March 26, 2009 - 4:00 pm
Pablo A. Piccato, Columbia University
Homicide in contemporary Mexico is a serious problem. Its frequency is rising and it has come to represent a challenge to the state’s ability to guarantee safety and the rule of law. A historical approach to the phenomenon reveals that throughout the twentieth century individual cases of murder had been interpreted by Mexican audiences as containing important lessons about their relationship with the state and the strength of civil society. The forms in which police news covered it and detective novel reflected upon its meaning demonstrate the power of murder to create an informed, critical public within a political regime that otherwise exercised almost complete control over public discourse.
About the Speaker:
Pablo Piccato is associate professor at the Department of History and Director of the Institute of Latin American Studies, Columbia University. He joined the faculty at Columbia on 1997, where he as taught courses on Latin America and Mexico. He was Director of Undergraduate Studies at the Department of History, Associate Director of the Center for the Study of Ethnicity and Race, member of the University Senate and of the executive committees of the Department of Spanish and Portuguese and the Institute of Latin American Studies. He has been a fellow and is member of the International Advisory Board of the Center for U.S.-Mexican Studies at the University of California, San Diego. In Mexico he has taught courses at universities in Mexico City, Morelia, Xalapa, Culiacán. He was a member of the editorial board of Signos Históricos and is member of the boards of Law and History Review and the Hispanic American Historical Review.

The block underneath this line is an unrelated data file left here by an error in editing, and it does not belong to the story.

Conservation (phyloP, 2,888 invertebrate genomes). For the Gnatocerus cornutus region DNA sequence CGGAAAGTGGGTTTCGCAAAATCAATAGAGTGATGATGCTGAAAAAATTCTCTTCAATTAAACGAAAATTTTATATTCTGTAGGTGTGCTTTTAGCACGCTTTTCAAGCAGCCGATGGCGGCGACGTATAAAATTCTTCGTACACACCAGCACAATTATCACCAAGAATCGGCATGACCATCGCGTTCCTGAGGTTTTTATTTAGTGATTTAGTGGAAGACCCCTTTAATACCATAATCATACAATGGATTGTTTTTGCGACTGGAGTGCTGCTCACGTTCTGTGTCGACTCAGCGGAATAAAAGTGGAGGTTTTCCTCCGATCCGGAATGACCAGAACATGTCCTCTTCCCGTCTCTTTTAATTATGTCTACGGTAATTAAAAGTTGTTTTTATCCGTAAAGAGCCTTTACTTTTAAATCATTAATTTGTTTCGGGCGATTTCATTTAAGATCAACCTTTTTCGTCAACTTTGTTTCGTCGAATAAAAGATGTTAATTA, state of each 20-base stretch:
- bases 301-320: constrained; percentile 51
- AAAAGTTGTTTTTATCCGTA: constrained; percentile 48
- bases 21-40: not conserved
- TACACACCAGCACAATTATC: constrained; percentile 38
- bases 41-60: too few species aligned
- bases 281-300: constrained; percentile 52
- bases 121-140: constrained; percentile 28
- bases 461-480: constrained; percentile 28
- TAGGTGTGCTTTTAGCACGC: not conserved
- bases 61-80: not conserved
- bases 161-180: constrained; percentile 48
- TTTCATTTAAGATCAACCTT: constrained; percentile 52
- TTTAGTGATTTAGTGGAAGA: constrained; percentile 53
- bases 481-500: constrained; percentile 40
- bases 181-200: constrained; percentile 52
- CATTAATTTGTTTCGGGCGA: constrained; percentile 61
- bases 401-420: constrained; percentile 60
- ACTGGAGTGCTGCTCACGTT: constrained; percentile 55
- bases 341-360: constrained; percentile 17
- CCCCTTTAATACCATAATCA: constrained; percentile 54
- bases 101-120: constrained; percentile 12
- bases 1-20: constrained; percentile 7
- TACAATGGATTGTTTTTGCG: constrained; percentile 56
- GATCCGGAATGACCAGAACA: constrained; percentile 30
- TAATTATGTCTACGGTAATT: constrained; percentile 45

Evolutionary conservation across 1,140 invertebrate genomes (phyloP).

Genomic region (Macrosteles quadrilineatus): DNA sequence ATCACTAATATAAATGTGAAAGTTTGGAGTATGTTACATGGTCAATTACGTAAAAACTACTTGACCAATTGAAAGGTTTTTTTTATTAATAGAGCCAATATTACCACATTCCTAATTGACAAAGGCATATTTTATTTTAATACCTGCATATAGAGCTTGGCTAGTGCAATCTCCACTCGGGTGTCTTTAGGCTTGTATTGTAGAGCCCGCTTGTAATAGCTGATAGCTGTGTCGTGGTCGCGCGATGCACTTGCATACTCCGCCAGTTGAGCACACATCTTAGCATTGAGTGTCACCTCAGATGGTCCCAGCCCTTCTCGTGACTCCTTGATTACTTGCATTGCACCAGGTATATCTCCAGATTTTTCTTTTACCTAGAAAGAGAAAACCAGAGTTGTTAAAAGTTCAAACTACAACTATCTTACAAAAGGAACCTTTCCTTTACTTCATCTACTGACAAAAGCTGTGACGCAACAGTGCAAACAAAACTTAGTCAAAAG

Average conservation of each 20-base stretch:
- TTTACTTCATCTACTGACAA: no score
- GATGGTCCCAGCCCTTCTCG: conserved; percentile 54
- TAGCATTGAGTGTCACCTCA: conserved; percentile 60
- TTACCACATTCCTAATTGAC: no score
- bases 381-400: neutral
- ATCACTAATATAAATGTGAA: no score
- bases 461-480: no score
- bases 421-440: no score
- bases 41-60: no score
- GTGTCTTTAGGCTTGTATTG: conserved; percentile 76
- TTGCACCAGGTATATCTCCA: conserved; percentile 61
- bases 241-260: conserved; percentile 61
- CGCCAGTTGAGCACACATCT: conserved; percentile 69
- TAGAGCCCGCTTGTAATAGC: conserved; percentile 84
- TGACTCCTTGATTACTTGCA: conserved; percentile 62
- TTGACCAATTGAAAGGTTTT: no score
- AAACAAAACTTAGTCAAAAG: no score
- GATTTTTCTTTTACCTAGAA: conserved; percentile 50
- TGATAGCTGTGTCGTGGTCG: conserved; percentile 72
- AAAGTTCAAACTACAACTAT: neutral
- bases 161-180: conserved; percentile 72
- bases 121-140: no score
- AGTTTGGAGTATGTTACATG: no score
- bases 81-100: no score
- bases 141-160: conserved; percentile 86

His work focuses on the social and political history of modern Mexico, with particular interest in crime, politics, and culture. He received his B.A. from the Universidad Nacional Autónoma de México in 1989 and his Ph.D. from the University of Texas at Austin in 1997. His published work includes City of Suspects: Crime in Mexico City, 1900-1931 (Duke University Press, 2001), Congreso y Revolución: El parlamentarismo en la XXVI Legislatura (Cámara de Diputados, 1991), the edition of El Poder Legislativo en las décadas revolucionarias (Instituto Nacional de Estudios Históricos de la Revolución Mexicana, 1997), of Actores, espacios y debates en la historia de la esfera pública en la ciudad de México (Instituto Mora, 2005), with Cristina Sacristán, and of True Stories of Crime in Modern Mexico (University of New Mexico Press, 2009), with Robert Buffington. Forthcoming books include The Tyranny of Opinion: Honor in the Construction of the Mexican Public Sphere (Duke University Press). He is currently working on a political biography of poet Salvador Díaz Mirón, and on a history of Mexican civil society’s responses to crime from the 1920s to the present.